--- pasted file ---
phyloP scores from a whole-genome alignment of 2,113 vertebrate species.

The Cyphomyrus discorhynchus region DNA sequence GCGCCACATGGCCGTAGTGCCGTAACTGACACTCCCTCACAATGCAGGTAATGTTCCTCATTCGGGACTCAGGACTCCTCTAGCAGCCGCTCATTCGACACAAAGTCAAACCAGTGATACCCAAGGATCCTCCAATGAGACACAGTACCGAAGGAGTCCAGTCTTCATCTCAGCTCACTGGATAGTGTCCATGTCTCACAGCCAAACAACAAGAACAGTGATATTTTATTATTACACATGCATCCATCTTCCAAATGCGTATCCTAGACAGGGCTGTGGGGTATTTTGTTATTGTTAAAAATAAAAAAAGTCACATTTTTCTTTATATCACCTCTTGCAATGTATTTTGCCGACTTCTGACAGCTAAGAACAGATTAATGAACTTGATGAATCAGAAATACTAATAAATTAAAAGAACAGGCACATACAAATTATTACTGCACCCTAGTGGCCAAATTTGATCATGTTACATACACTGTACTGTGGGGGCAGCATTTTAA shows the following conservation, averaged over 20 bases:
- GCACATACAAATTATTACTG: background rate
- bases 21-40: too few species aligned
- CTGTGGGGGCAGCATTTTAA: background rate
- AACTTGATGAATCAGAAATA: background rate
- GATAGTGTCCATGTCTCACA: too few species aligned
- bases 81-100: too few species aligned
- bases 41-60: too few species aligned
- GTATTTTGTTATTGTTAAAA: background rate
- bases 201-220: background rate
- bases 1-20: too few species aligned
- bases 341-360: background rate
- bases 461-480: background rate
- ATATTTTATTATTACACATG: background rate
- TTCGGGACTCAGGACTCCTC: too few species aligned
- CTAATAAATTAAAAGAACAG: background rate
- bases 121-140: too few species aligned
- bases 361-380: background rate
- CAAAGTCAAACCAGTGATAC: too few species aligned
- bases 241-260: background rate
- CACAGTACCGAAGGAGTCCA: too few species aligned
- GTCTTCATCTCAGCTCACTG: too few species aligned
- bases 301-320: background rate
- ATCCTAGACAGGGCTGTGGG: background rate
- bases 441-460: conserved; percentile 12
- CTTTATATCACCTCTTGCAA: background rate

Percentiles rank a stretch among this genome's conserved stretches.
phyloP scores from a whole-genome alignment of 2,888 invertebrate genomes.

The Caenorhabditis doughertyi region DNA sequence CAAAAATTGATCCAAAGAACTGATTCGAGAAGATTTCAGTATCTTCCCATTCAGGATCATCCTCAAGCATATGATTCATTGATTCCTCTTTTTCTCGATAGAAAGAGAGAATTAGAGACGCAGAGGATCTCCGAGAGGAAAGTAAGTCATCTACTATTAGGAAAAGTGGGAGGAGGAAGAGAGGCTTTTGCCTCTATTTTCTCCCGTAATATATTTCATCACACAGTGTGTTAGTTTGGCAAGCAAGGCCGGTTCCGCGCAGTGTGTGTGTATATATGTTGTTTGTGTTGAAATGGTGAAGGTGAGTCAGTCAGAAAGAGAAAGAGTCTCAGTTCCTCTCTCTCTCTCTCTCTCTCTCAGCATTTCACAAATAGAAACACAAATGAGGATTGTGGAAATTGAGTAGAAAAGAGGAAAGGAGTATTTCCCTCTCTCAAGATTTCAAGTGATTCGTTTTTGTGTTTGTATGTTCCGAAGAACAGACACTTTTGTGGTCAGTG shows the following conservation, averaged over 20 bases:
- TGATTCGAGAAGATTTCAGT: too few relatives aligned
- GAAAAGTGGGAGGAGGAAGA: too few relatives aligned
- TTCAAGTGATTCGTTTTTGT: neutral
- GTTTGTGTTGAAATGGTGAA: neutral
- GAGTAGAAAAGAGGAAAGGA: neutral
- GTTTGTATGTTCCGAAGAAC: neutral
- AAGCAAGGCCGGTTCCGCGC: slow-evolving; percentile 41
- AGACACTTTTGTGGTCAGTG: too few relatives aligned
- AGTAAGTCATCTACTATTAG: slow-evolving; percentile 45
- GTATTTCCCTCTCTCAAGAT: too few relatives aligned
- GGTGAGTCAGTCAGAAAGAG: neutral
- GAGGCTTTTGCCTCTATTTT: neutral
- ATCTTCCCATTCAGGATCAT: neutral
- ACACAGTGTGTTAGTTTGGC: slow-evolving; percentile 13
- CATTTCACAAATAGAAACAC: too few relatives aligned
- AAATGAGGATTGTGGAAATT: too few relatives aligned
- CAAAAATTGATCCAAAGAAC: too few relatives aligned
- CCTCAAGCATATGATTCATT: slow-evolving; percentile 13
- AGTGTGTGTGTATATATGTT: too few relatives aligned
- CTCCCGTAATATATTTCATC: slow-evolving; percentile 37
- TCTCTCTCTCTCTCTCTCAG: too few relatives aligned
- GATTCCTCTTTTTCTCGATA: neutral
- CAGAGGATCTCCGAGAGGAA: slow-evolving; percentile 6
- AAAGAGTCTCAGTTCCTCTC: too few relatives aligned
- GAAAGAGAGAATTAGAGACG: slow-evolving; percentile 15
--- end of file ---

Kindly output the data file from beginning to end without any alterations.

phyloP scores from a whole-genome alignment of 2,113 vertebrate species.

The Cyphomyrus discorhynchus region DNA sequence GCGCCACATGGCCGTAGTGCCGTAACTGACACTCCCTCACAATGCAGGTAATGTTCCTCATTCGGGACTCAGGACTCCTCTAGCAGCCGCTCATTCGACACAAAGTCAAACCAGTGATACCCAAGGATCCTCCAATGAGACACAGTACCGAAGGAGTCCAGTCTTCATCTCAGCTCACTGGATAGTGTCCATGTCTCACAGCCAAACAACAAGAACAGTGATATTTTATTATTACACATGCATCCATCTTCCAAATGCGTATCCTAGACAGGGCTGTGGGGTATTTTGTTATTGTTAAAAATAAAAAAAGTCACATTTTTCTTTATATCACCTCTTGCAATGTATTTTGCCGACTTCTGACAGCTAAGAACAGATTAATGAACTTGATGAATCAGAAATACTAATAAATTAAAAGAACAGGCACATACAAATTATTACTGCACCCTAGTGGCCAAATTTGATCATGTTACATACACTGTACTGTGGGGGCAGCATTTTAA shows the following conservation, averaged over 20 bases:
- GCACATACAAATTATTACTG: background rate
- bases 21-40: too few species aligned
- CTGTGGGGGCAGCATTTTAA: background rate
- AACTTGATGAATCAGAAATA: background rate
- GATAGTGTCCATGTCTCACA: too few species aligned
- bases 81-100: too few species aligned
- bases 41-60: too few species aligned
- GTATTTTGTTATTGTTAAAA: background rate
- bases 201-220: background rate
- bases 1-20: too few species aligned
- bases 341-360: background rate
- bases 461-480: background rate
- ATATTTTATTATTACACATG: background rate
- TTCGGGACTCAGGACTCCTC: too few species aligned
- CTAATAAATTAAAAGAACAG: background rate
- bases 121-140: too few species aligned
- bases 361-380: background rate
- CAAAGTCAAACCAGTGATAC: too few species aligned
- bases 241-260: background rate
- CACAGTACCGAAGGAGTCCA: too few species aligned
- GTCTTCATCTCAGCTCACTG: too few species aligned
- bases 301-320: background rate
- ATCCTAGACAGGGCTGTGGG: background rate
- bases 441-460: conserved; percentile 12
- CTTTATATCACCTCTTGCAA: background rate

Percentiles rank a stretch among this genome's conserved stretches.
phyloP scores from a whole-genome alignment of 2,888 invertebrate genomes.

The Caenorhabditis doughertyi region DNA sequence CAAAAATTGATCCAAAGAACTGATTCGAGAAGATTTCAGTATCTTCCCATTCAGGATCATCCTCAAGCATATGATTCATTGATTCCTCTTTTTCTCGATAGAAAGAGAGAATTAGAGACGCAGAGGATCTCCGAGAGGAAAGTAAGTCATCTACTATTAGGAAAAGTGGGAGGAGGAAGAGAGGCTTTTGCCTCTATTTTCTCCCGTAATATATTTCATCACACAGTGTGTTAGTTTGGCAAGCAAGGCCGGTTCCGCGCAGTGTGTGTGTATATATGTTGTTTGTGTTGAAATGGTGAAGGTGAGTCAGTCAGAAAGAGAAAGAGTCTCAGTTCCTCTCTCTCTCTCTCTCTCTCTCAGCATTTCACAAATAGAAACACAAATGAGGATTGTGGAAATTGAGTAGAAAAGAGGAAAGGAGTATTTCCCTCTCTCAAGATTTCAAGTGATTCGTTTTTGTGTTTGTATGTTCCGAAGAACAGACACTTTTGTGGTCAGTG shows the following conservation, averaged over 20 bases:
- TGATTCGAGAAGATTTCAGT: too few relatives aligned
- GAAAAGTGGGAGGAGGAAGA: too few relatives aligned
- TTCAAGTGATTCGTTTTTGT: neutral
- GTTTGTGTTGAAATGGTGAA: neutral
- GAGTAGAAAAGAGGAAAGGA: neutral
- GTTTGTATGTTCCGAAGAAC: neutral
- AAGCAAGGCCGGTTCCGCGC: slow-evolving; percentile 41
- AGACACTTTTGTGGTCAGTG: too few relatives aligned
- AGTAAGTCATCTACTATTAG: slow-evolving; percentile 45
- GTATTTCCCTCTCTCAAGAT: too few relatives aligned
- GGTGAGTCAGTCAGAAAGAG: neutral
- GAGGCTTTTGCCTCTATTTT: neutral
- ATCTTCCCATTCAGGATCAT: neutral
- ACACAGTGTGTTAGTTTGGC: slow-evolving; percentile 13
- CATTTCACAAATAGAAACAC: too few relatives aligned
- AAATGAGGATTGTGGAAATT: too few relatives aligned
- CAAAAATTGATCCAAAGAAC: too few relatives aligned
- CCTCAAGCATATGATTCATT: slow-evolving; percentile 13
- AGTGTGTGTGTATATATGTT: too few relatives aligned
- CTCCCGTAATATATTTCATC: slow-evolving; percentile 37
- TCTCTCTCTCTCTCTCTCAG: too few relatives aligned
- GATTCCTCTTTTTCTCGATA: neutral
- CAGAGGATCTCCGAGAGGAA: slow-evolving; percentile 6
- AAAGAGTCTCAGTTCCTCTC: too few relatives aligned
- GAAAGAGAGAATTAGAGACG: slow-evolving; percentile 15